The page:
Cheesy footballs. Prawn rings. Orange creams. All on the same plate. Whyyyyy?
The usual rules of good taste, moderation and common decency just don't apply at Christmas – and that's as true of the stuff you put in your mouth as the tat you hang all over your house.
Once 1 December has arrived, the red and green mist descends and suddenly you're gobbling down items you would have laughed off the plate two weeks before.
But hey, there's no judgement here! 'Tis the season etc. Our little elves have rounded up all the very weirdest things we'll be scoffing this Christmas …
A king prawn ring
It's an established fact that things are posher if you arrange them in a circle, and nowhere is this more apparent than the sacred king prawn ring. If you just piled a load of cold prawns on a plate you'd be laughed into the new year, but arrange them like a majestic fishy wreath with some Marie Rose sauce in the middle and suddenly you're Instagram's answer to Hyacinth Bucket. Genius.
Of course, they still taste like cold prawns – just ever so slightly more regal.
How these guys became a Christmas food, or even a food at all, is anybody's guess. A flagrant disgrace to the noble names of cheese, football and snacking, they wear their colossal naffness with pride, like the musical Santa bow tie of the buffet table. The festive season isn't complete until you've eaten so many that the roof of your mouth has gone numb.
You also get bonus points for taking the wafer off with your teeth and preserving the perfectly spherical filling. A Christmas miracle!
Orange cream chocolates
Oh, how standards slip over Christmas. In the space of one week you go from a discerning chocolate-connoisseur, cherry-picking green triangles and cappuccino truffles from the communal chocolate box like a duchess, to a sugar-crazed candy fiend, snaffling through the empty wrappers in search of all the rubbish chocs that you'd never usually touch the rest of the year.
This means the toffees that threaten to yank your teeth out, the Turkish delights, and (of course) the orange creams. Ah, the orange creams. They knew you'd come crawling back, once you got desperate enough. Never mind that they taste vaguely like Calpol – they're there, they're covered in chocolate, you're having them.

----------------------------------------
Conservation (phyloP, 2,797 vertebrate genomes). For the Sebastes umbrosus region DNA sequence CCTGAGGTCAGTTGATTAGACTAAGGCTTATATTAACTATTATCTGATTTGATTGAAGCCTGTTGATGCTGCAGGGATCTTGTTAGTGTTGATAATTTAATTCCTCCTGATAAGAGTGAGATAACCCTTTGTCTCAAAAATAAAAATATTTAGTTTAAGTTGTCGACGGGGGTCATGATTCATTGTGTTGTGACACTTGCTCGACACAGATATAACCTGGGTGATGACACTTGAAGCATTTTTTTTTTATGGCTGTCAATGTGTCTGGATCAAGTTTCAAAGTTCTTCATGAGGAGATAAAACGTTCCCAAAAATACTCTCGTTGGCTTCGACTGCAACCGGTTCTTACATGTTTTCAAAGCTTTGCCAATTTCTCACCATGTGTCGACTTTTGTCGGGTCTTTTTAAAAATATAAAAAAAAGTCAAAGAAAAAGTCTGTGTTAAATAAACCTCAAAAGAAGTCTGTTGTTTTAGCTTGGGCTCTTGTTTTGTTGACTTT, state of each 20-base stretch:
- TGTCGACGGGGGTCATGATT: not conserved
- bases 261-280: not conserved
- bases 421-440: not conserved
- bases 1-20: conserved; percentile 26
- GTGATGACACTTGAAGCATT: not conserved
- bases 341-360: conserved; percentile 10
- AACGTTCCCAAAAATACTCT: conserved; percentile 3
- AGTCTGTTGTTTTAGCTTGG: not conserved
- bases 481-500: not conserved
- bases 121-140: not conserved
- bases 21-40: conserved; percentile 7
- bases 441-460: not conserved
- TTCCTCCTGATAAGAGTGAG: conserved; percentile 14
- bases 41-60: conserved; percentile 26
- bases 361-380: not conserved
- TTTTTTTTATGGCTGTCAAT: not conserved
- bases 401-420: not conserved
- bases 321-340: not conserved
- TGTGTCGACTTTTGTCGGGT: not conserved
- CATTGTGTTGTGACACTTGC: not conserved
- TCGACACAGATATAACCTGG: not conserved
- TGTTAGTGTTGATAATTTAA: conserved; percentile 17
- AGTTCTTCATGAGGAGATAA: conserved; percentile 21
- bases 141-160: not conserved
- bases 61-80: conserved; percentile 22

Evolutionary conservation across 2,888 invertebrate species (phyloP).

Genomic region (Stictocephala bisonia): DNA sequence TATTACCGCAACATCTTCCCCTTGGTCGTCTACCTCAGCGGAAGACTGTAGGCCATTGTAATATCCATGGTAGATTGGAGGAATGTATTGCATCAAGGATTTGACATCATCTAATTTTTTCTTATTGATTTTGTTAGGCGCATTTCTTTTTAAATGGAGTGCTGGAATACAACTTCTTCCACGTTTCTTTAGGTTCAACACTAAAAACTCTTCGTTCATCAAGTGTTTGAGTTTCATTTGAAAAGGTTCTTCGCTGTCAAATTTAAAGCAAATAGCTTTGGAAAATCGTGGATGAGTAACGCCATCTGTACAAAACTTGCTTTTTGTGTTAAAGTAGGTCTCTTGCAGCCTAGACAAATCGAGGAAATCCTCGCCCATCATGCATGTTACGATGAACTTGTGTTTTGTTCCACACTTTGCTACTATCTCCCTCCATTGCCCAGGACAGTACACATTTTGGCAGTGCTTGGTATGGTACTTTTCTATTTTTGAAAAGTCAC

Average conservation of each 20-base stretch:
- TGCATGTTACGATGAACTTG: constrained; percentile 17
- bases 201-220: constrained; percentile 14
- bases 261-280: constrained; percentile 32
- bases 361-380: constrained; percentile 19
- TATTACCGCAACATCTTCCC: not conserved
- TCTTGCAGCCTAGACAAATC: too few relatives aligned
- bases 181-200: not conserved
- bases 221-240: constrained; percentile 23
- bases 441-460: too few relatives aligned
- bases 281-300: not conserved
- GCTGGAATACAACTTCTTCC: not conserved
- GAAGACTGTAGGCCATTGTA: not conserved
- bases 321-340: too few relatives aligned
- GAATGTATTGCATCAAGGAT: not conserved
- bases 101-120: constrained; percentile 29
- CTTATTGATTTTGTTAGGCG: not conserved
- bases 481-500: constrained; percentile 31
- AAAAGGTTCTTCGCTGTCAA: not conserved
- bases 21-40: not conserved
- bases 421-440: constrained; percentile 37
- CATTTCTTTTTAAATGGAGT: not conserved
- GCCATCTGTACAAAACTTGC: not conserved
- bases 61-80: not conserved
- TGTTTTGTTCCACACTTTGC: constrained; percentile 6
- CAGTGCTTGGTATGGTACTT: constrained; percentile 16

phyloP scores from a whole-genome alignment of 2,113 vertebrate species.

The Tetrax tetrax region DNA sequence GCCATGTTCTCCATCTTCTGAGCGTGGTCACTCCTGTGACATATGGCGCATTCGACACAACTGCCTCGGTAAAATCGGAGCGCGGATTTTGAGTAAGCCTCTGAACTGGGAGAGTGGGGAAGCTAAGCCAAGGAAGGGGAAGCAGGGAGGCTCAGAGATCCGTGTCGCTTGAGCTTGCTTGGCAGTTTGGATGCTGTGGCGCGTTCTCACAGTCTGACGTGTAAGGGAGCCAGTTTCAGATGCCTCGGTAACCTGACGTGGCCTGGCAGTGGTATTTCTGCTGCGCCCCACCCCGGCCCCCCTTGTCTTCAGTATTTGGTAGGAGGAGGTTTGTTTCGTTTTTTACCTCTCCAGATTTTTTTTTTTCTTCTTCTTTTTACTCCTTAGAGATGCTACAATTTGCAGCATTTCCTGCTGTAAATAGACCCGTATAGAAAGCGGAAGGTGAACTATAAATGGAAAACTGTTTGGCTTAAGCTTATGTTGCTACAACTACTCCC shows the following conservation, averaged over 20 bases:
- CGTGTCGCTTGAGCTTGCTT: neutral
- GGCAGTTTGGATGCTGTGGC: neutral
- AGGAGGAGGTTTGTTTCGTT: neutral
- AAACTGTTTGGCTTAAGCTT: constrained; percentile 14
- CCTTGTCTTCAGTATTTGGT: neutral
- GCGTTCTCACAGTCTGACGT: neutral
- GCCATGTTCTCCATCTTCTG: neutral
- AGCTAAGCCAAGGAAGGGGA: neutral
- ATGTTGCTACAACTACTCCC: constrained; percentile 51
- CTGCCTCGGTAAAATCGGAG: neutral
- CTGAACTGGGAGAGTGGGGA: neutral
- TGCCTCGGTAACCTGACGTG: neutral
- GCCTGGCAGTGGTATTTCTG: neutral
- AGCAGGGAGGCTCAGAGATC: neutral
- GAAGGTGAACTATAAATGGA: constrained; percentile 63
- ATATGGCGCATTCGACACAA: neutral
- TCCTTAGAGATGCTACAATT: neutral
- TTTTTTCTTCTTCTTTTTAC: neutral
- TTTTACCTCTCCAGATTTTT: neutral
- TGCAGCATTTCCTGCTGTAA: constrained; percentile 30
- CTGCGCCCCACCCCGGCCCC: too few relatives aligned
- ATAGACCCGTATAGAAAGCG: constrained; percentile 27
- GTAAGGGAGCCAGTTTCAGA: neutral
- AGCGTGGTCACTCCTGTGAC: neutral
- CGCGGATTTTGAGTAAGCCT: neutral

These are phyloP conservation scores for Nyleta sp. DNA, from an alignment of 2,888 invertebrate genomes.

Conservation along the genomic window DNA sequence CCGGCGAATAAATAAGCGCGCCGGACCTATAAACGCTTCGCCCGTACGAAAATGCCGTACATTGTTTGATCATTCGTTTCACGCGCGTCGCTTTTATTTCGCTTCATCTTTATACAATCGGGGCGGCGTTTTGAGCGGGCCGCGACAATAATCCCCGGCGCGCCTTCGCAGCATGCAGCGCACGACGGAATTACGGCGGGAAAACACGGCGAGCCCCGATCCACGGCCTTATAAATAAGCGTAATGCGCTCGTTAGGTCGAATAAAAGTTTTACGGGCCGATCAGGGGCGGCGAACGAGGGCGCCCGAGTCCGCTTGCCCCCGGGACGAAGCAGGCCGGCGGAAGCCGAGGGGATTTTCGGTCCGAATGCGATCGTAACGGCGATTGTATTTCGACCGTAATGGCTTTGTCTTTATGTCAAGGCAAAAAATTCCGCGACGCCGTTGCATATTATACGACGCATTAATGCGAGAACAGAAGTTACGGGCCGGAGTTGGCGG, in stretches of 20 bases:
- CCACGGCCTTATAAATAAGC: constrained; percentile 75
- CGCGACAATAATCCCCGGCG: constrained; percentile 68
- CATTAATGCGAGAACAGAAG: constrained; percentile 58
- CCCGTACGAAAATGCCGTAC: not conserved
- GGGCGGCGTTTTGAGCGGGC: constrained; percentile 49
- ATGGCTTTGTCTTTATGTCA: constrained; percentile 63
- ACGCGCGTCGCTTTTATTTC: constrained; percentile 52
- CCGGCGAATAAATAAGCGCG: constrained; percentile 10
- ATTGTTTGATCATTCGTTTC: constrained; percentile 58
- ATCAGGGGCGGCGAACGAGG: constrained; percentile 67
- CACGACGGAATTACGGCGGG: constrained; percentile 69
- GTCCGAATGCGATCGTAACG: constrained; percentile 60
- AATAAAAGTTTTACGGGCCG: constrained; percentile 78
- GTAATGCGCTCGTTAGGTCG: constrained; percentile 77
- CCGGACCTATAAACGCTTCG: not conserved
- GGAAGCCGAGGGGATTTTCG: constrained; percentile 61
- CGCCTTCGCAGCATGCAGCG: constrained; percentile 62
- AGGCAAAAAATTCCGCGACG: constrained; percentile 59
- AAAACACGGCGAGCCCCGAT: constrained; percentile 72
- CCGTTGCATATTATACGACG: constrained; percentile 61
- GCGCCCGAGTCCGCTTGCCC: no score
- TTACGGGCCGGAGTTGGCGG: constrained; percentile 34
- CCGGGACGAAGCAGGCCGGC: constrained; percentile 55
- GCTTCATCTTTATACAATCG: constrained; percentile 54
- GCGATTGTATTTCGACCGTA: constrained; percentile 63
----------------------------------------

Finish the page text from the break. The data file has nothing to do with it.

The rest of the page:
See also: Bounty Celebrations; Cadbury Eclair Heroes; Strawberry Dream Roses.
Technically this isn't something we "eat" at Christmas … except that it almost is. Despite sounding deceptively like a Scandi health food, Advocaat is actually just alcoholic custard in a bottle. A dusty bottle, probably, that your nan won in a raffle in 1982.
You'd never dream of ordering it in a public bar – but when the curtains are drawn, your slippers are on and Wizzard has just come on the radio for the 140th time, you suddenly realise there is no greater booze innovation on earth. Let's all be Advocaat advocates.
Devils on horseback
"Would you like a prune wrapped in pork?" people could ask at any other time of year, and you'd look at them like they'd offered you a cold spleen on a plate.
But with jingle bells chiming in the background and several roast potatoes as a chaser, suddenly nature's favourite laxative becomes a gastronomic delight. Why do we stop at prunes? Why not All Bran, wrapped in Spam?
Bread sauce in a sandwich
Hey, you there! Welcome to Boxing Day! You look peckish. You've not eaten for a whole 45 minutes. How about putting some liquid bread inside some solid bread and eating it, like that's a normal thing to do?
Trifle for breakfast
Fruit, cream, sponge … jelly … they're all classic breakfast items, what's your problem? If it makes you less judgemental we'll pour some muesli on top.
Little trays of nibbles
You know, generic nibbles. Sometimes they're cheesy, sometimes herby, sometimes they're little sticks made of pretzel. They're too small to put anything on, so you just shovel them into your mouth like biscuit confetti. We only see them at Christmas because they're specially designed for filling out all the tiny gaps between mince pies and turkey sandwiches, like a jolly game of stomach Tetris.
Terrible fake chocolate
What does it taste of, you ask? Is it sawdust? Wax? Vegetable oil and brown food colouring?
WRONG! It's the taste of Christmas joy. Now shhh and eat your mock-late. Look, it's shaped like Rudolph!
Walnuts. On their own
Walnuts are team-players, not solo stars. They need to be surrounded by cake, baked into bread or enshrined inside a little chocolate dome to bring out their unique flavour and distract us from the fact that gnawing the dining table might be tastier.
Which is why it's weird that at Christmas, a time of so much culinary bounty, you actually choose to put a dry walnut in your mouth every time you walk past the nut bowl. Maybe deep down we all feel sorry for the walnut. Maybe we don't want it to know that we only have them around because The Nutcracker did such a good PR job. Because we keep on eating them, and suffer the bitter consequences. Every single time.
Stilton with everything
With crackers. With a mince pie. With custard. On your cornflakes. You can pretend you're doing some incredibly modern gourmet flavour-pairing, but we all know the real reason: pure, festive gluttony.
Likewise cheddar with Christmas cake (blissful) and a Cadbury's finger dunked in a tub of cheese and chive dip (less blissful). The true meaning of Christmas is cheeses, after all.
Liked this? Want more? Try these:
- Christmas food around the world
- 11 foodie signs that Christmas is creeping up on you
- Food you didn't know you could make into a Christmas wreath
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